Prince George's County State's Attorney Aisha Braveboy hosts her second annual State of Justice Symposium. (Anthony Tilghman/The Washington Informer)
Prince George's County State's Attorney Aisha Braveboy hosts her second annual State of Justice Symposium. (Anthony Tilghman/The Washington Informer)

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An audience of over 400 Bowie State University students, residents, local elected officials and concerned residents attended Prince George’s County State’s Attorney Aisha Braveboy’s (D) second annual State of Justice symposium in Bowie State’s Student Center on April 13.

The goal of the symposium, as Braveboy explained in a recent WIN-TV interview, was to keep county residents up to date on changes in the law and public safety measures in Prince George’s. 

“Let justice be found, and justice be served,” rang the opening prayer before former U.S. Attorney General Eric Holder (D) tuned in via livestream. 

“In the courthouse under her leadership, prosecutors have achieved over a 90% conviction rate. Meanwhile, she has offered second chances for those who have been incarcerated and partnered with the community through her Our Streets, Our Future events,” said Holder.

Braveboy thanked the various elected officials who were present, along with her deputy state’s attorneys and other staffers for their assistance in her accomplishments thus far. She also noted one of her predecessors, Federal Judge Alex Williams, for his role in paving the way for her. Williams was the first African American to serve as Prince George’s state’s attorney. 

The state’s attorney also touted current work.

“I would put my homicide unit up against any in the country, and we have one of the highest homicide closure rates in the country. We are one of only 10 to receive a grant from the Department of Justice to do genetic testing to investigate unsolved crimes,” she said.

During the symposium, Braveboy announced a new Firearms Unit, with a goal of removing illegal firearms from the community, and a Drug Unit to be headed by Deputy State’s Attorney Perry Paylor, to focus on reducing the prevalence of opioids and fentanyl in the community. Another issue she plans to focus on is carjacking. 

Some of the biggest moments of her tenure thus far were successfully prosecuting the murder of Lt. Richard Collins, a Bowie State student who was killed on the College Park campus, testifying in Annapolis to expand the definition of hate crimes in Maryland, and improving reentry measures by providing second chances. The Emerging Adults program is designed for young adults before they are released, providing court and resources to prevent recidivism and improve outcomes for returning citizens.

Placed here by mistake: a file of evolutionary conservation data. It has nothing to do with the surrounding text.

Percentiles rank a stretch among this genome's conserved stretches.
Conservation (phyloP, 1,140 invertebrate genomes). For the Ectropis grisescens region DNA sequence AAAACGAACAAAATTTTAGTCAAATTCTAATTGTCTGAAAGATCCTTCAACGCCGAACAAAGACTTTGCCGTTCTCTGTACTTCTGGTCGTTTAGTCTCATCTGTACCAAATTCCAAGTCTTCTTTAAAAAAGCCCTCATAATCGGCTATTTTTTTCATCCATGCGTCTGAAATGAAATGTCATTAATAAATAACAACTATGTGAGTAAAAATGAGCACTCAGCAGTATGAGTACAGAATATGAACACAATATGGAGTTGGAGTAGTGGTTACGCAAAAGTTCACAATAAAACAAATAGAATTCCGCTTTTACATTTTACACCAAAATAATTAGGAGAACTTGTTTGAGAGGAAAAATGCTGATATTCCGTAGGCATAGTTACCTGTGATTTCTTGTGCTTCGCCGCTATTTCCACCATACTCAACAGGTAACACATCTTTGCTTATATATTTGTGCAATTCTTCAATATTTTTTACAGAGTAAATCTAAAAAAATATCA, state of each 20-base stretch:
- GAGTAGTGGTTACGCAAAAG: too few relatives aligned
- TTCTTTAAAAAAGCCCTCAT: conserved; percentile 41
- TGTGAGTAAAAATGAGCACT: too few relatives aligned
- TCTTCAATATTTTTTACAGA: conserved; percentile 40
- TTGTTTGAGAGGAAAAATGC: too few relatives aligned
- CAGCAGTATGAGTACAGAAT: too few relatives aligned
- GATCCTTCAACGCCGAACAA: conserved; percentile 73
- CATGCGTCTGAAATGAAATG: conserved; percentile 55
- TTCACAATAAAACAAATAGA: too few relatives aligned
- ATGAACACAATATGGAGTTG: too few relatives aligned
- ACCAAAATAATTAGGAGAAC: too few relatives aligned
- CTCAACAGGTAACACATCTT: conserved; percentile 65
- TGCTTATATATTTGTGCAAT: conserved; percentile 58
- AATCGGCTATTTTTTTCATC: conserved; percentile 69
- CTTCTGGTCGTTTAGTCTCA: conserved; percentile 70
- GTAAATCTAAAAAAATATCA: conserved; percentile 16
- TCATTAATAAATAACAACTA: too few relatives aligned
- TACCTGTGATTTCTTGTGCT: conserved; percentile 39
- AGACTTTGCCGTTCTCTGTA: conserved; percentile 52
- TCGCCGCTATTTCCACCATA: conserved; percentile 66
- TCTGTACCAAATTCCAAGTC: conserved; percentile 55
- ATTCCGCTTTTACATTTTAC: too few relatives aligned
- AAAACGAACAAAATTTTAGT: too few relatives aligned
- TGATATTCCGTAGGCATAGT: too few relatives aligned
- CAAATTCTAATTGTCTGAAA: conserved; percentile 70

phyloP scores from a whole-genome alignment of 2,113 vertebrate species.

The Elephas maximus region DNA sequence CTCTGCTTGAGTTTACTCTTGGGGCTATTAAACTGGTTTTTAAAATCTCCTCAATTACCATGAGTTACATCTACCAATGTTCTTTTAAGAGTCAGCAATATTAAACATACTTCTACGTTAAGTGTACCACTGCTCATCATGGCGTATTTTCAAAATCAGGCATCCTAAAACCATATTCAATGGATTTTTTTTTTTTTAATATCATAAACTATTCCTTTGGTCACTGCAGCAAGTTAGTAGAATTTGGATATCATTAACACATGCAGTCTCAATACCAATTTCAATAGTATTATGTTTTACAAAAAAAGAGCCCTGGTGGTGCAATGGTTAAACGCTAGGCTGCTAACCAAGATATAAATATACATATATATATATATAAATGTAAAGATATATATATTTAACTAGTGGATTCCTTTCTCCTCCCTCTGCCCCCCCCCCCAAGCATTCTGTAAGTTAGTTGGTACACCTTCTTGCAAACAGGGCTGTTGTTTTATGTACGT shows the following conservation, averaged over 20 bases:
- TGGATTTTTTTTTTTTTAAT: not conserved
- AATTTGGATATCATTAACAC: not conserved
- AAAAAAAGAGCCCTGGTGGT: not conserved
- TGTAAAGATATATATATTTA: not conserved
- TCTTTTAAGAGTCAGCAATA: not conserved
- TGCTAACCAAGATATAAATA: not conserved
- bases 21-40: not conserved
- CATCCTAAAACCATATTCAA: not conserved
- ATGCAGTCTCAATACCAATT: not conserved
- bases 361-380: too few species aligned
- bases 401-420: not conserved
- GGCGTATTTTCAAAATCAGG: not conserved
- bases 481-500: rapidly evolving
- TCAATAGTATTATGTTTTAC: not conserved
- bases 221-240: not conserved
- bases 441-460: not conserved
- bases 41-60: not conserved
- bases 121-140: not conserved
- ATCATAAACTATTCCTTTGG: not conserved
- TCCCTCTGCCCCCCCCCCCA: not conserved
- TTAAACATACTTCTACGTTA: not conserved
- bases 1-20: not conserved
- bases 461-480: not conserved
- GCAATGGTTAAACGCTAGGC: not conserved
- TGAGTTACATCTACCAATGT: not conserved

She also created a Multicultural Community task force and an LGBTQIA task force, the first of its kind in the county. 

Prince George’s County Sheriff John Carr, who was elected last year, was in attendance and believes that attending such seminars is valuable. 

“The biggest thing I hope people can learn is working together through the justice system, gaining trust and respect to support our efforts and ensure safety throughout the county,” he said. 

Some of the other attending electeds were Laurel Councilman Keith Sydnor (D), District 22 Del. Ashanti Martinez (D), District 23 Sen. Ron Watson (D), District 24 Delegate Tiffany Alston (D), District 25 Delegate Nick Charles (D), District 39 Delegate Gabriel Acevero (D), county Council member At-Large Calvin Hawkins (D) and Council Vice Chair Wala Blegay (D). Delegate Darryl Barnes (D), who recently announced his upcoming retirement from the General Assembly, was relaxed in attire with sneakers, yet still attentive to the presentations of the evening. 

“Most state’s attorneys come in and focus on crime but she’s focused on more than that. She wants to help build back our communities, so let’s give her a hand,” Blegay said before the state’s attorney came up to speak. “The biggest issue I hear about in Prince George’s County is crime. I read a report where we are losing population faster than any of the surrounding counties. If we do not address the situation of crime and Justice, it will affect our region and our community.”

Jeanette Brandon runs Together We Can, a nonprofit centered on assisting community residents, particularly youth, seniors and victims of domestic violence. 

During the seminar, Braveboy said “We have implemented smart and bold strategies to fight domestic violence, including a strangulation protocol. After implementing these strategies, we have seen a 42% decrease in partner homicides in Prince George’s.”

Brandon is supportive of hosting public seminars to learn more about new laws and public safety updates. 

“It gives people the knowledge that a lot of them don’t have, opens their minds to learn things that they wouldn’t know otherwise,” she said. 

Tim Esuola, a county native who now works as an Enrollment Service Specialist at Bowie State University, said such seminars “gives us the exposure, lets students know what’s going on. Especially the criminal justice majors, who get to see people in their field. I like this event.”

The Bowie State Criminal Justice Department offers the only college courses in the state for inmates at Jessup Correctional Facility, and one of only two operated by HBCUs in the nation. An education program for incarcerated women will begin this fall. 

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